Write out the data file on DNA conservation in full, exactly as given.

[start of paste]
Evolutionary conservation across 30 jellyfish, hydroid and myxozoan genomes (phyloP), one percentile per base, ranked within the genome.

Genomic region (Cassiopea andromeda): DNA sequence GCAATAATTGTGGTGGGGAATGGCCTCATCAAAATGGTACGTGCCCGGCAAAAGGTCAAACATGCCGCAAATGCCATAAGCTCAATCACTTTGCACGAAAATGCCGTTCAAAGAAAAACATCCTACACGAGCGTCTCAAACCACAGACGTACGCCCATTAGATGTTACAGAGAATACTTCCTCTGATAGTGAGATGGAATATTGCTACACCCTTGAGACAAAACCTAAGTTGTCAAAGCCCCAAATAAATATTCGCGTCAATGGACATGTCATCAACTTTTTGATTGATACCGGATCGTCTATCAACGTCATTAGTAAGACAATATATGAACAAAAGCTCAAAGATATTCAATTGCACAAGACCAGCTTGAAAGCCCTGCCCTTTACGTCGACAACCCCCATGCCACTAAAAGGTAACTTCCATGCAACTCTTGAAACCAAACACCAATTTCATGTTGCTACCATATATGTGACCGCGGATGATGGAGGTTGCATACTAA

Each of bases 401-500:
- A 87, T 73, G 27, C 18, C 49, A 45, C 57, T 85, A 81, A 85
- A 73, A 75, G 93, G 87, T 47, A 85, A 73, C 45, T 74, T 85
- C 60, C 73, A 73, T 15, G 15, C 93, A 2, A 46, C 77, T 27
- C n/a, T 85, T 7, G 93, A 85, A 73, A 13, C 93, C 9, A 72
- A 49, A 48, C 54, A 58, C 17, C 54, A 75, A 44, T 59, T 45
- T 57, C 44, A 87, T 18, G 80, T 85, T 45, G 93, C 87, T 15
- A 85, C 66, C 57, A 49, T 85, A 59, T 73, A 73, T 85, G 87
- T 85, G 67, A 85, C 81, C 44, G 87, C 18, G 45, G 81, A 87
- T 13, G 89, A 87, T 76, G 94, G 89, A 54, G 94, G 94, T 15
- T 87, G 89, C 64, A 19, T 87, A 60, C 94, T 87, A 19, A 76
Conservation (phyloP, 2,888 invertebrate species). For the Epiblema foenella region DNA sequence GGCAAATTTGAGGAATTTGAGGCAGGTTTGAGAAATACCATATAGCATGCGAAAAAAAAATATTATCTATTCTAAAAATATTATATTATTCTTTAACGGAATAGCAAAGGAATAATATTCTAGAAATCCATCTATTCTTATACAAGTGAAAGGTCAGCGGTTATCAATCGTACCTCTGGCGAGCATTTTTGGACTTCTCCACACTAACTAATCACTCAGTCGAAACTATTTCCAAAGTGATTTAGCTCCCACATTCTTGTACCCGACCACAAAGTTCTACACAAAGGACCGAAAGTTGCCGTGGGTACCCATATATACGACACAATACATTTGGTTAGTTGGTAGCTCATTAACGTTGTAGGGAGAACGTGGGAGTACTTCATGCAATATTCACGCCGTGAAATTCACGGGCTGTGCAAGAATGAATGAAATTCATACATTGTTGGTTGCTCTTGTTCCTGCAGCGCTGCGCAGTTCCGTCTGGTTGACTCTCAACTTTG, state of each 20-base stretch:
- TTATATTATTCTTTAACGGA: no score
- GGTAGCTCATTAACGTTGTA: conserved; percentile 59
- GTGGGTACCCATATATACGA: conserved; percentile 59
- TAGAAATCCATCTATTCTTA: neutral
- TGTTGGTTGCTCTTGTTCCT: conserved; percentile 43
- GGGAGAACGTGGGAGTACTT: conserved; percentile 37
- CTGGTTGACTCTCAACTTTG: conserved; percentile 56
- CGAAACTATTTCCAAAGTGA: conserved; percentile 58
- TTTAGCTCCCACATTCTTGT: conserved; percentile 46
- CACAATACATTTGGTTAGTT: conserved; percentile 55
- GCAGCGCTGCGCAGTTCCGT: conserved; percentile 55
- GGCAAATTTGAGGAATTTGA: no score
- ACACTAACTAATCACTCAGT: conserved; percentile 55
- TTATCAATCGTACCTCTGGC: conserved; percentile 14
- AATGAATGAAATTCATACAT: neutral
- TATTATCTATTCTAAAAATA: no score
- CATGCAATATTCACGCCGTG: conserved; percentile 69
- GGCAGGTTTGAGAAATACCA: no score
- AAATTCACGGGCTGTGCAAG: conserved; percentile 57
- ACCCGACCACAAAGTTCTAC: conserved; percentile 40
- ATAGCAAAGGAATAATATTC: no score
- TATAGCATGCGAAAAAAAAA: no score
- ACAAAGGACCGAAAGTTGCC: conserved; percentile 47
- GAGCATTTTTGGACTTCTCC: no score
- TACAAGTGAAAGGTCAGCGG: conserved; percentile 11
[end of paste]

Evolutionary conservation across 30 jellyfish, hydroid and myxozoan genomes (phyloP), one percentile per base, ranked within the genome.

Genomic region (Cassiopea andromeda): DNA sequence GCAATAATTGTGGTGGGGAATGGCCTCATCAAAATGGTACGTGCCCGGCAAAAGGTCAAACATGCCGCAAATGCCATAAGCTCAATCACTTTGCACGAAAATGCCGTTCAAAGAAAAACATCCTACACGAGCGTCTCAAACCACAGACGTACGCCCATTAGATGTTACAGAGAATACTTCCTCTGATAGTGAGATGGAATATTGCTACACCCTTGAGACAAAACCTAAGTTGTCAAAGCCCCAAATAAATATTCGCGTCAATGGACATGTCATCAACTTTTTGATTGATACCGGATCGTCTATCAACGTCATTAGTAAGACAATATATGAACAAAAGCTCAAAGATATTCAATTGCACAAGACCAGCTTGAAAGCCCTGCCCTTTACGTCGACAACCCCCATGCCACTAAAAGGTAACTTCCATGCAACTCTTGAAACCAAACACCAATTTCATGTTGCTACCATATATGTGACCGCGGATGATGGAGGTTGCATACTAA

Each of bases 401-500:
- A 87, T 73, G 27, C 18, C 49, A 45, C 57, T 85, A 81, A 85
- A 73, A 75, G 93, G 87, T 47, A 85, A 73, C 45, T 74, T 85
- C 60, C 73, A 73, T 15, G 15, C 93, A 2, A 46, C 77, T 27
- C n/a, T 85, T 7, G 93, A 85, A 73, A 13, C 93, C 9, A 72
- A 49, A 48, C 54, A 58, C 17, C 54, A 75, A 44, T 59, T 45
- T 57, C 44, A 87, T 18, G 80, T 85, T 45, G 93, C 87, T 15
- A 85, C 66, C 57, A 49, T 85, A 59, T 73, A 73, T 85, G 87
- T 85, G 67, A 85, C 81, C 44, G 87, C 18, G 45, G 81, A 87
- T 13, G 89, A 87, T 76, G 94, G 89, A 54, G 94, G 94, T 15
- T 87, G 89, C 64, A 19, T 87, A 60, C 94, T 87, A 19, A 76
Conservation (phyloP, 2,888 invertebrate species). For the Epiblema foenella region DNA sequence GGCAAATTTGAGGAATTTGAGGCAGGTTTGAGAAATACCATATAGCATGCGAAAAAAAAATATTATCTATTCTAAAAATATTATATTATTCTTTAACGGAATAGCAAAGGAATAATATTCTAGAAATCCATCTATTCTTATACAAGTGAAAGGTCAGCGGTTATCAATCGTACCTCTGGCGAGCATTTTTGGACTTCTCCACACTAACTAATCACTCAGTCGAAACTATTTCCAAAGTGATTTAGCTCCCACATTCTTGTACCCGACCACAAAGTTCTACACAAAGGACCGAAAGTTGCCGTGGGTACCCATATATACGACACAATACATTTGGTTAGTTGGTAGCTCATTAACGTTGTAGGGAGAACGTGGGAGTACTTCATGCAATATTCACGCCGTGAAATTCACGGGCTGTGCAAGAATGAATGAAATTCATACATTGTTGGTTGCTCTTGTTCCTGCAGCGCTGCGCAGTTCCGTCTGGTTGACTCTCAACTTTG, state of each 20-base stretch:
- TTATATTATTCTTTAACGGA: no score
- GGTAGCTCATTAACGTTGTA: conserved; percentile 59
- GTGGGTACCCATATATACGA: conserved; percentile 59
- TAGAAATCCATCTATTCTTA: neutral
- TGTTGGTTGCTCTTGTTCCT: conserved; percentile 43
- GGGAGAACGTGGGAGTACTT: conserved; percentile 37
- CTGGTTGACTCTCAACTTTG: conserved; percentile 56
- CGAAACTATTTCCAAAGTGA: conserved; percentile 58
- TTTAGCTCCCACATTCTTGT: conserved; percentile 46
- CACAATACATTTGGTTAGTT: conserved; percentile 55
- GCAGCGCTGCGCAGTTCCGT: conserved; percentile 55
- GGCAAATTTGAGGAATTTGA: no score
- ACACTAACTAATCACTCAGT: conserved; percentile 55
- TTATCAATCGTACCTCTGGC: conserved; percentile 14
- AATGAATGAAATTCATACAT: neutral
- TATTATCTATTCTAAAAATA: no score
- CATGCAATATTCACGCCGTG: conserved; percentile 69
- GGCAGGTTTGAGAAATACCA: no score
- AAATTCACGGGCTGTGCAAG: conserved; percentile 57
- ACCCGACCACAAAGTTCTAC: conserved; percentile 40
- ATAGCAAAGGAATAATATTC: no score
- TATAGCATGCGAAAAAAAAA: no score
- ACAAAGGACCGAAAGTTGCC: conserved; percentile 47
- GAGCATTTTTGGACTTCTCC: no score
- TACAAGTGAAAGGTCAGCGG: conserved; percentile 11